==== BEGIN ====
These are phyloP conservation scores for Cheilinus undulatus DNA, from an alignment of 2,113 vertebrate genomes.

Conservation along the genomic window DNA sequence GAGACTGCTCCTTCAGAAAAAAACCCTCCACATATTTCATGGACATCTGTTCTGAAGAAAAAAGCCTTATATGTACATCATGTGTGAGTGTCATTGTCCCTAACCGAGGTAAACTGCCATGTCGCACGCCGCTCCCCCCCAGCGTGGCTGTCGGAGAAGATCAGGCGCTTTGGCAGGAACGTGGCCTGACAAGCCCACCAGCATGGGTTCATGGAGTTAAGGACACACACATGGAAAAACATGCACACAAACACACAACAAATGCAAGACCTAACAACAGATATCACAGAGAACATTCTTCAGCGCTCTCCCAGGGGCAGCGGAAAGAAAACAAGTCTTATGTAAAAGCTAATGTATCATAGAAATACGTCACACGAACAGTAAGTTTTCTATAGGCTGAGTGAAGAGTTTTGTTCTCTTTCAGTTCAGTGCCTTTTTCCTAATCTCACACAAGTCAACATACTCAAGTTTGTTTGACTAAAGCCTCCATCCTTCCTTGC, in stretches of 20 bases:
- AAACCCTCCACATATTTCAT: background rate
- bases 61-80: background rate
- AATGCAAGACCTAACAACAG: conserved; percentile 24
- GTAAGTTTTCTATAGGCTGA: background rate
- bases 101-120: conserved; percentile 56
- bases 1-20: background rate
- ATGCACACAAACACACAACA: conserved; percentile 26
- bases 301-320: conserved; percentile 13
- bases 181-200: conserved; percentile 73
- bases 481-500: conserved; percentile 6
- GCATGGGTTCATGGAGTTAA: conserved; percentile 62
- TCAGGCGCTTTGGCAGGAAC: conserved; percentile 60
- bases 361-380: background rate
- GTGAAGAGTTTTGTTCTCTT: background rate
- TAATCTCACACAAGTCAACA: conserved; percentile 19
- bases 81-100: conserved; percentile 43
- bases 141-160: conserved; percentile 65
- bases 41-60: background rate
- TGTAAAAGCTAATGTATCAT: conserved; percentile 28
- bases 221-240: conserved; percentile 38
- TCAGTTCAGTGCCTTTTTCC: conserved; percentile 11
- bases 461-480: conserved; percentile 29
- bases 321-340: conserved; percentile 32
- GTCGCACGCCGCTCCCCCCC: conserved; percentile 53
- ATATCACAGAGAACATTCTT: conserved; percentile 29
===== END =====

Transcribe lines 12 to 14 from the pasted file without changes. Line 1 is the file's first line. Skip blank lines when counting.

- bases 481-500: conserved; percentile 6
- GCATGGGTTCATGGAGTTAA: conserved; percentile 62
- TCAGGCGCTTTGGCAGGAAC: conserved; percentile 60